I am a digital archaeologist specialising in two- and three-dimensional imaging of small, reflective and translucent or transparent objects, particularly glass. I am currently working with the Digital Creativity in Regional Museums project to create a toolkit that facilitates the development of affordable digital immersive experiences in smaller museums.
Humanities librarian, digital humanities and #critlib enthusiast, voracious reader, queer femme, intersectional feminist, cat person.
I am a teacher and Dean of Students at Coram Deo Academy, a classical Christian school in the Dallas area.
Adrienne Williams Boyarin (PhD UC Berkeley, 2006) is Associate Professor of English and English Graduate Program Advisor at the University of Victoria in British Columbia, Canada. She is author of Miracles of the Virgin in Medieval England: Law and Jewishness in Marian Legends (D.S. Brewer 2010), praised as “elegantly written, scrupulously researched,” and a model of “codicological expertise” (Speculum 88.1, 2013). She is editor and translator of the alliterative Siege of Jerusalem (Broadview 2013, rev. in TLS) and Miracles of the Virgin in Middle English (Broadview 2015, rev. in TMR), and the founding Executive Editor of the journal Early Middle English (Arc Humanities/Amsterdam UP). Her research interests include Jewish-Christian polemics, medieval Anglo-Jewish history, Early Middle English (and the multilingual Early Middle English period broadly), manuscript studies, Marian texts, and gender studies. She is a former member of the MLA Executive Committee for TC Religion and Literature (2014-2019) and the MLA Delegate Assembly (2017-2019).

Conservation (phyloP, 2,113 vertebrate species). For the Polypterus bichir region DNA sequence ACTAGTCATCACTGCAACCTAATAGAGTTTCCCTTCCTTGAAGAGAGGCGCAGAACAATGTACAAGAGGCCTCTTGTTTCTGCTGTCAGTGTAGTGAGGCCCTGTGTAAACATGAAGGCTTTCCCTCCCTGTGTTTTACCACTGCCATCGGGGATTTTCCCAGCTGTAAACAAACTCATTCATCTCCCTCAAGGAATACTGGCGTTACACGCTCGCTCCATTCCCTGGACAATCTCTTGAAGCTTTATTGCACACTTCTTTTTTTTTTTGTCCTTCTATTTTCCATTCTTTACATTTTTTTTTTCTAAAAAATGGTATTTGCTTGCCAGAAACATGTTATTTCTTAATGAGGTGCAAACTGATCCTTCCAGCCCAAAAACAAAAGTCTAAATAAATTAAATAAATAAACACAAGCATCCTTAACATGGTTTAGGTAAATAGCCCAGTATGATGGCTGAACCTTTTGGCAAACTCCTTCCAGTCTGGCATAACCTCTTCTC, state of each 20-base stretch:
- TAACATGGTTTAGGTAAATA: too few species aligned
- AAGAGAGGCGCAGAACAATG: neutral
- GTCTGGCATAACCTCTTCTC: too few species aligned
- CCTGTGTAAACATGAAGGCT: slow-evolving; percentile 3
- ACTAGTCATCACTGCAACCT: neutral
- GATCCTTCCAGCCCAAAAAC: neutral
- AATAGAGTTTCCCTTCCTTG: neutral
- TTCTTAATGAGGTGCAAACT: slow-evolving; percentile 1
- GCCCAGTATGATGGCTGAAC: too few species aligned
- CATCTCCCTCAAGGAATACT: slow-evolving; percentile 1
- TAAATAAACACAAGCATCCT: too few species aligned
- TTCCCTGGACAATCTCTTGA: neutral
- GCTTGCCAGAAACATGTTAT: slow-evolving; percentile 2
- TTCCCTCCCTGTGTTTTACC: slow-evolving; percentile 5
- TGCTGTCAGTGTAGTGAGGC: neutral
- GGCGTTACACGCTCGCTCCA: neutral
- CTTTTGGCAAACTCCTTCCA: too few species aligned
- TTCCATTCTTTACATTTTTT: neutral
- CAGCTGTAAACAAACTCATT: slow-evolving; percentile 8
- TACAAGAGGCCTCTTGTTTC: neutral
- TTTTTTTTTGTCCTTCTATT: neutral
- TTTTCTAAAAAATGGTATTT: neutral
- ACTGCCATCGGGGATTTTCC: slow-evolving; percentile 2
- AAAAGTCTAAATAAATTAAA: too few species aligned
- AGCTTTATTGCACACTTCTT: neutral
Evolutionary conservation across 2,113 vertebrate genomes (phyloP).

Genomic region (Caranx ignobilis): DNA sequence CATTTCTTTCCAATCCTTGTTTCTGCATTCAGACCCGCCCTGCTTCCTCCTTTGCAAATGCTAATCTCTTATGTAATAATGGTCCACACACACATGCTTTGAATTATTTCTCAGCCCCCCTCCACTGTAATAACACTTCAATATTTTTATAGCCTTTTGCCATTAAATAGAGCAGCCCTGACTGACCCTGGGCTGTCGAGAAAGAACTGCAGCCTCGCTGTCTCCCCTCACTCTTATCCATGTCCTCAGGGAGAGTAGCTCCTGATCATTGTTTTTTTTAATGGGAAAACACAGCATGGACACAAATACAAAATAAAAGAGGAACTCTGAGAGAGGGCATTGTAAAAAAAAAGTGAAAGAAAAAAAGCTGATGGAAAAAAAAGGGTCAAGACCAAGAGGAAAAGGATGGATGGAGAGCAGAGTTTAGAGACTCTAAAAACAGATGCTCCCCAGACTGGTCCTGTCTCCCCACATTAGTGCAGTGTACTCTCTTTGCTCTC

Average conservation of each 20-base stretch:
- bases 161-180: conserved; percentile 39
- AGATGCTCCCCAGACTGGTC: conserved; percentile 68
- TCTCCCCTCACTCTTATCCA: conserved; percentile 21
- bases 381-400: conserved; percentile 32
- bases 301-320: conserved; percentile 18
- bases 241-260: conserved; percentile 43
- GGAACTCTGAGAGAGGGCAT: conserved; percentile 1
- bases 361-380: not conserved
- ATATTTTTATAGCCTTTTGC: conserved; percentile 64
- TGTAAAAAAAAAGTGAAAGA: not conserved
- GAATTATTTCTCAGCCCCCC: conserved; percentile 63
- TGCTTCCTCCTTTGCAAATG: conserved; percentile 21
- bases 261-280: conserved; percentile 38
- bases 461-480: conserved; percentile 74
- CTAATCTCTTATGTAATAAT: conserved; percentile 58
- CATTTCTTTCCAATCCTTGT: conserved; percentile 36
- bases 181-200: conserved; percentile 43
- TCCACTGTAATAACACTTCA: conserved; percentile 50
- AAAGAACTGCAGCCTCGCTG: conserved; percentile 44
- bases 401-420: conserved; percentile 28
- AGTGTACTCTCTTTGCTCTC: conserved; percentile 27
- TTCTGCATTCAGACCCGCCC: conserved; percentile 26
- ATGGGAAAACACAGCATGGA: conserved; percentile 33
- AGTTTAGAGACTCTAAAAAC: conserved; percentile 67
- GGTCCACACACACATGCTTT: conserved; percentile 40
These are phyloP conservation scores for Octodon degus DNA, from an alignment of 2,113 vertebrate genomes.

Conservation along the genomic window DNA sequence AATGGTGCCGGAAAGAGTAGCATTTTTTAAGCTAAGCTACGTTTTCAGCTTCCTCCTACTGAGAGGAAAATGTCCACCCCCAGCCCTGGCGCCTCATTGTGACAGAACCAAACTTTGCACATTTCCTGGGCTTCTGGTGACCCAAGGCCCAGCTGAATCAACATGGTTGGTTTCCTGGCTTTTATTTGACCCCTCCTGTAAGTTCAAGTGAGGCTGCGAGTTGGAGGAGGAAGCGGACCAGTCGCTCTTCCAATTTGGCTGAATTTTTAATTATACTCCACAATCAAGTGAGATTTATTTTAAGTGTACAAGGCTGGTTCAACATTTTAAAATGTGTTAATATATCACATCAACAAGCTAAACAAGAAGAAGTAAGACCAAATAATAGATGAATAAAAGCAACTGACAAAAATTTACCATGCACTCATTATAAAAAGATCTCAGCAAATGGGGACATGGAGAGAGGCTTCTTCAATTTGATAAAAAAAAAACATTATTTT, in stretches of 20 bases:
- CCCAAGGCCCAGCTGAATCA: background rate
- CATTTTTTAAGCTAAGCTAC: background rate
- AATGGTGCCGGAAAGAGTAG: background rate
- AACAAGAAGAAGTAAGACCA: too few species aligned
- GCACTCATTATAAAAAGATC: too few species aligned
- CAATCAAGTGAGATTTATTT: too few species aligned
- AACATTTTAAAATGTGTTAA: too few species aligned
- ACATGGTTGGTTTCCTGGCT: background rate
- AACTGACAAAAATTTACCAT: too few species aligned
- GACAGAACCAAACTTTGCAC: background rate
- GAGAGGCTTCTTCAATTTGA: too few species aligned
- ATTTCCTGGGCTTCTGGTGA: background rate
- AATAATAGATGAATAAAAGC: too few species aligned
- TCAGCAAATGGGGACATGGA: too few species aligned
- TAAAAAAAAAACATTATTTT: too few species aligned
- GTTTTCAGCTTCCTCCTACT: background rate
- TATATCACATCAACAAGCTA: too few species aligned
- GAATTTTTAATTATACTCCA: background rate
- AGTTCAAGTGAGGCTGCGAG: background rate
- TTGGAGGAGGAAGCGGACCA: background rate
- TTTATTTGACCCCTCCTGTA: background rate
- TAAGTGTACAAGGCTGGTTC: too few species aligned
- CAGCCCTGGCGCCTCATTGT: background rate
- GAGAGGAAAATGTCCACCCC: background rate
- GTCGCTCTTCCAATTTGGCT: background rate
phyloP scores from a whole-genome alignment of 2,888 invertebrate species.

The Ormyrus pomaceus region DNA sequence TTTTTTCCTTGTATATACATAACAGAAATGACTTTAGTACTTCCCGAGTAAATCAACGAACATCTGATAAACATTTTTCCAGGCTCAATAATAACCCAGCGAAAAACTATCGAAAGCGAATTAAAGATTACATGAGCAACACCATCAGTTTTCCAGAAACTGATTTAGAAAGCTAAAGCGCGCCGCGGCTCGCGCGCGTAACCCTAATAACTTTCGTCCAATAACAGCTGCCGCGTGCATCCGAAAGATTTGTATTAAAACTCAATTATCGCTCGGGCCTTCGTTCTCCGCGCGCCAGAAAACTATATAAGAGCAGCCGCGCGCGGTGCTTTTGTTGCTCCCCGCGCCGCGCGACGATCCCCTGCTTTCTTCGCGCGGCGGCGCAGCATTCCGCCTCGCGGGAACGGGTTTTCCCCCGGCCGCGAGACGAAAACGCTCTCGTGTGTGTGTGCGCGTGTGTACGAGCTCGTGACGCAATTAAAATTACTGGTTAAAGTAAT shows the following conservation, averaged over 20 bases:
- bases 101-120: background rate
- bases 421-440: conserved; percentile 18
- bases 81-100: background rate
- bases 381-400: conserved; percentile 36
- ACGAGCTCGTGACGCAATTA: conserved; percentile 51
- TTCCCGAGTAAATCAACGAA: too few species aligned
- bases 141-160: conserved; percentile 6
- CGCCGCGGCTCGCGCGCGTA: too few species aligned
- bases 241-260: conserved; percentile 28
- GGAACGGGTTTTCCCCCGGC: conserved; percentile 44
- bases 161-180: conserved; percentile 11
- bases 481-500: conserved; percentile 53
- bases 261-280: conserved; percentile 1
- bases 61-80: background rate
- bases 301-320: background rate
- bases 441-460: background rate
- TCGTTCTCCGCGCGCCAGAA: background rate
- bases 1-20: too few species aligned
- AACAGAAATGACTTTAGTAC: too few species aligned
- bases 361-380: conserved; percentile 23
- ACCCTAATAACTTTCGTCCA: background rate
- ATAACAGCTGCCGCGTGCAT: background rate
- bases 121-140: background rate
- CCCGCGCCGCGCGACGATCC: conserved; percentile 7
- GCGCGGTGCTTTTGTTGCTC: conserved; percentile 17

Currently, I am a post-doc research fellow at the Nanzan Institute for Religion and Culture in Nagoya, Japan, where I assist with editing for the Japanese Journal of Religious Studies. I also serve as a network editor for H-Buddhism and an associate editor for the Digital Dictionary of Buddhism. I completed a PhD in Buddhist Studies at UC Berkeley in 2016 and have spent time at Columbia University, Waseda University, University of Virginia, Taisho University, and the University of Hawai’i at Manoa. My research primarily focuses on Japanese esoteric Buddhism, but my interests extend to Buddhist thought and practice in general.
I am currently completing an MA in Medieval Studies at the University of Leeds. My undergraduate dissertation explored how horses were used in manuscript art to reflect the status and gender of their riders. My master’s dissertation carries on the equine theme through a study of violence and injury to horses in medieval tournaments. I will begin my PhD in September and my thesis will be based on researching the equestrian equipment used in tournaments and warfare, with a focus on horse armour. My supervisors will be Dr Alan Murray (University of Leeds) and Dr Karen Watts (Royal Armouries, Leeds). I have ridden, trained and competed horses for most of my life and also have a keen interest in numismatics, having spent much of my undergraduate time cataloging and digitising the University of Leeds coin collections (@winchestercoins).
At heart, I’m a phenomenologist. This is the lens with which I investigate my primary interests of religion, sexuality, and culture, reflecting my passion for interdisciplinarity amongst the humanities and social sciences. Through this, I come into contact with practical theology, critical theory, queer theory, and psychoanalytic theory, along with other fields of discourse. With a theo-ethical foundation in deconstructive and existential hermeneutics, I work to discover phenomenological methods, theological insights, and practical approaches relating to the lived experiences LGBTQ persons and communities, intersecting theory with practice in clinical and community advocacy contexts, with ultimate outcomes in the forms of strategies in advocacy, policy, and pedagogy.